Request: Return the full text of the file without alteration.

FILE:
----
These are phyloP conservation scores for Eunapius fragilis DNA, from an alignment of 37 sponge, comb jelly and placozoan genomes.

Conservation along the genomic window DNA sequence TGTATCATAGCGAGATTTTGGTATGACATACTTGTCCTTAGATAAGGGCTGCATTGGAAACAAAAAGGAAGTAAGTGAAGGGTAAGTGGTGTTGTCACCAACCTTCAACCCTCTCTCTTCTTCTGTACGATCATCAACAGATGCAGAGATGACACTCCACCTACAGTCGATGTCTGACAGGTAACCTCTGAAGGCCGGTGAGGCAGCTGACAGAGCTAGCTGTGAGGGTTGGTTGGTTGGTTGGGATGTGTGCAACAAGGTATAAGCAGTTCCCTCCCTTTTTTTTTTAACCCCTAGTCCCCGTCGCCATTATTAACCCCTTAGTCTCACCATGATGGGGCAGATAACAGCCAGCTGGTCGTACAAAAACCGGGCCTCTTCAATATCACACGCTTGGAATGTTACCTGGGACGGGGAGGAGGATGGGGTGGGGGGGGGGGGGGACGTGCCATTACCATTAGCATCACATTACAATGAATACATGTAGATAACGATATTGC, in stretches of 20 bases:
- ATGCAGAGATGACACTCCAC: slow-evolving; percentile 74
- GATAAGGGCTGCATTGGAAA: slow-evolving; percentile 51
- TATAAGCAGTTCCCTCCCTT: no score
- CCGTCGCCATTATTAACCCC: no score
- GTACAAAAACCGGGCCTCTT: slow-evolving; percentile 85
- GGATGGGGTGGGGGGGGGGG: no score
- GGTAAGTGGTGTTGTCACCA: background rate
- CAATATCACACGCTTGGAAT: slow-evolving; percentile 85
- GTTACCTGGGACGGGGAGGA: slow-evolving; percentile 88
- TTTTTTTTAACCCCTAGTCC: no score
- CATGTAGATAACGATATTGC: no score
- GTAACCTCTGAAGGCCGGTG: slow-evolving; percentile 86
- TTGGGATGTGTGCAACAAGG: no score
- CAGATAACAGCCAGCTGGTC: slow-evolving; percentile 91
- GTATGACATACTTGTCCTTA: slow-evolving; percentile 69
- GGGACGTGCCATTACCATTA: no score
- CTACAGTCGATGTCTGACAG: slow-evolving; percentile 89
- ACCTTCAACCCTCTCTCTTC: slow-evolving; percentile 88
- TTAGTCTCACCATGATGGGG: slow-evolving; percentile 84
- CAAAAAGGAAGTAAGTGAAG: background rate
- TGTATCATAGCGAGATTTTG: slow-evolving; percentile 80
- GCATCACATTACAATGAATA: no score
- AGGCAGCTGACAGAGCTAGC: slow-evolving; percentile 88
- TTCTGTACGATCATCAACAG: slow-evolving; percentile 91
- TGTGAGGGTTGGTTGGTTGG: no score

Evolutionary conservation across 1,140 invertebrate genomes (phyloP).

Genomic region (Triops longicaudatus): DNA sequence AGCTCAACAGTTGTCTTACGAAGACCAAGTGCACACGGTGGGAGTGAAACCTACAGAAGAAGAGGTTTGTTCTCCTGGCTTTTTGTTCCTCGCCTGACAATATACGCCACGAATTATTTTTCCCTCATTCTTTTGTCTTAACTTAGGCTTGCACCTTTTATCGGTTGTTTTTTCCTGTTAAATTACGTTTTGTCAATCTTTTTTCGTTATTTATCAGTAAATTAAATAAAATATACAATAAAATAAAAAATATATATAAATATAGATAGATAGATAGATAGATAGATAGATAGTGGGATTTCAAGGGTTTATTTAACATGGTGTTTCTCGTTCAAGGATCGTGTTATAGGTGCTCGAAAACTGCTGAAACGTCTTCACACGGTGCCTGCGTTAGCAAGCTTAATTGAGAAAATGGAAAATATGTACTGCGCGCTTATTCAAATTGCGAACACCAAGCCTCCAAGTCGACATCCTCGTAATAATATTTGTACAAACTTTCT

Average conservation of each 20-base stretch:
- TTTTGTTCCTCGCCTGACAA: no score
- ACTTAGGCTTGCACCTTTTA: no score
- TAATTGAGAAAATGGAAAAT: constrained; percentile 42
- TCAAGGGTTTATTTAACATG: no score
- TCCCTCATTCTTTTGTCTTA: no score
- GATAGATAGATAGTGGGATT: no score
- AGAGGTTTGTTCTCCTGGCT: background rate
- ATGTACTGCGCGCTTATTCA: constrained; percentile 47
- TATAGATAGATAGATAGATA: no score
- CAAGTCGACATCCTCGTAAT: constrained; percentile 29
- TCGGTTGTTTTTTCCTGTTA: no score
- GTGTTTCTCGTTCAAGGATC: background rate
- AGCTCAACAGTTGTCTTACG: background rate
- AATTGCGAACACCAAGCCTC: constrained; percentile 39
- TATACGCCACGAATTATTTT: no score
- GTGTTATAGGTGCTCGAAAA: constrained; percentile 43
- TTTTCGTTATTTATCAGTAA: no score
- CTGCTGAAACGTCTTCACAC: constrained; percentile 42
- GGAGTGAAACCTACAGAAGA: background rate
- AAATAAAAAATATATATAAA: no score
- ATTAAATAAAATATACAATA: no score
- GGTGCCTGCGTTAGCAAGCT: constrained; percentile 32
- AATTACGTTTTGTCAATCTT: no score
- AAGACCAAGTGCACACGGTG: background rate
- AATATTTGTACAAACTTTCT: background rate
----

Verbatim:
These are phyloP conservation scores for Eunapius fragilis DNA, from an alignment of 37 sponge, comb jelly and placozoan genomes.

Conservation along the genomic window DNA sequence TGTATCATAGCGAGATTTTGGTATGACATACTTGTCCTTAGATAAGGGCTGCATTGGAAACAAAAAGGAAGTAAGTGAAGGGTAAGTGGTGTTGTCACCAACCTTCAACCCTCTCTCTTCTTCTGTACGATCATCAACAGATGCAGAGATGACACTCCACCTACAGTCGATGTCTGACAGGTAACCTCTGAAGGCCGGTGAGGCAGCTGACAGAGCTAGCTGTGAGGGTTGGTTGGTTGGTTGGGATGTGTGCAACAAGGTATAAGCAGTTCCCTCCCTTTTTTTTTTAACCCCTAGTCCCCGTCGCCATTATTAACCCCTTAGTCTCACCATGATGGGGCAGATAACAGCCAGCTGGTCGTACAAAAACCGGGCCTCTTCAATATCACACGCTTGGAATGTTACCTGGGACGGGGAGGAGGATGGGGTGGGGGGGGGGGGGGACGTGCCATTACCATTAGCATCACATTACAATGAATACATGTAGATAACGATATTGC, in stretches of 20 bases:
- ATGCAGAGATGACACTCCAC: slow-evolving; percentile 74
- GATAAGGGCTGCATTGGAAA: slow-evolving; percentile 51
- TATAAGCAGTTCCCTCCCTT: no score
- CCGTCGCCATTATTAACCCC: no score
- GTACAAAAACCGGGCCTCTT: slow-evolving; percentile 85
- GGATGGGGTGGGGGGGGGGG: no score
- GGTAAGTGGTGTTGTCACCA: background rate
- CAATATCACACGCTTGGAAT: slow-evolving; percentile 85
- GTTACCTGGGACGGGGAGGA: slow-evolving; percentile 88
- TTTTTTTTAACCCCTAGTCC: no score
- CATGTAGATAACGATATTGC: no score
- GTAACCTCTGAAGGCCGGTG: slow-evolving; percentile 86
- TTGGGATGTGTGCAACAAGG: no score
- CAGATAACAGCCAGCTGGTC: slow-evolving; percentile 91
- GTATGACATACTTGTCCTTA: slow-evolving; percentile 69
- GGGACGTGCCATTACCATTA: no score
- CTACAGTCGATGTCTGACAG: slow-evolving; percentile 89
- ACCTTCAACCCTCTCTCTTC: slow-evolving; percentile 88
- TTAGTCTCACCATGATGGGG: slow-evolving; percentile 84
- CAAAAAGGAAGTAAGTGAAG: background rate
- TGTATCATAGCGAGATTTTG: slow-evolving; percentile 80
- GCATCACATTACAATGAATA: no score
- AGGCAGCTGACAGAGCTAGC: slow-evolving; percentile 88
- TTCTGTACGATCATCAACAG: slow-evolving; percentile 91
- TGTGAGGGTTGGTTGGTTGG: no score

Evolutionary conservation across 1,140 invertebrate genomes (phyloP).

Genomic region (Triops longicaudatus): DNA sequence AGCTCAACAGTTGTCTTACGAAGACCAAGTGCACACGGTGGGAGTGAAACCTACAGAAGAAGAGGTTTGTTCTCCTGGCTTTTTGTTCCTCGCCTGACAATATACGCCACGAATTATTTTTCCCTCATTCTTTTGTCTTAACTTAGGCTTGCACCTTTTATCGGTTGTTTTTTCCTGTTAAATTACGTTTTGTCAATCTTTTTTCGTTATTTATCAGTAAATTAAATAAAATATACAATAAAATAAAAAATATATATAAATATAGATAGATAGATAGATAGATAGATAGATAGTGGGATTTCAAGGGTTTATTTAACATGGTGTTTCTCGTTCAAGGATCGTGTTATAGGTGCTCGAAAACTGCTGAAACGTCTTCACACGGTGCCTGCGTTAGCAAGCTTAATTGAGAAAATGGAAAATATGTACTGCGCGCTTATTCAAATTGCGAACACCAAGCCTCCAAGTCGACATCCTCGTAATAATATTTGTACAAACTTTCT

Average conservation of each 20-base stretch:
- TTTTGTTCCTCGCCTGACAA: no score
- ACTTAGGCTTGCACCTTTTA: no score
- TAATTGAGAAAATGGAAAAT: constrained; percentile 42
- TCAAGGGTTTATTTAACATG: no score
- TCCCTCATTCTTTTGTCTTA: no score
- GATAGATAGATAGTGGGATT: no score
- AGAGGTTTGTTCTCCTGGCT: background rate
- ATGTACTGCGCGCTTATTCA: constrained; percentile 47
- TATAGATAGATAGATAGATA: no score
- CAAGTCGACATCCTCGTAAT: constrained; percentile 29
- TCGGTTGTTTTTTCCTGTTA: no score
- GTGTTTCTCGTTCAAGGATC: background rate
- AGCTCAACAGTTGTCTTACG: background rate
- AATTGCGAACACCAAGCCTC: constrained; percentile 39
- TATACGCCACGAATTATTTT: no score
- GTGTTATAGGTGCTCGAAAA: constrained; percentile 43
- TTTTCGTTATTTATCAGTAA: no score
- CTGCTGAAACGTCTTCACAC: constrained; percentile 42
- GGAGTGAAACCTACAGAAGA: background rate
- AAATAAAAAATATATATAAA: no score
- ATTAAATAAAATATACAATA: no score
- GGTGCCTGCGTTAGCAAGCT: constrained; percentile 32
- AATTACGTTTTGTCAATCTT: no score
- AAGACCAAGTGCACACGGTG: background rate
- AATATTTGTACAAACTTTCT: background rate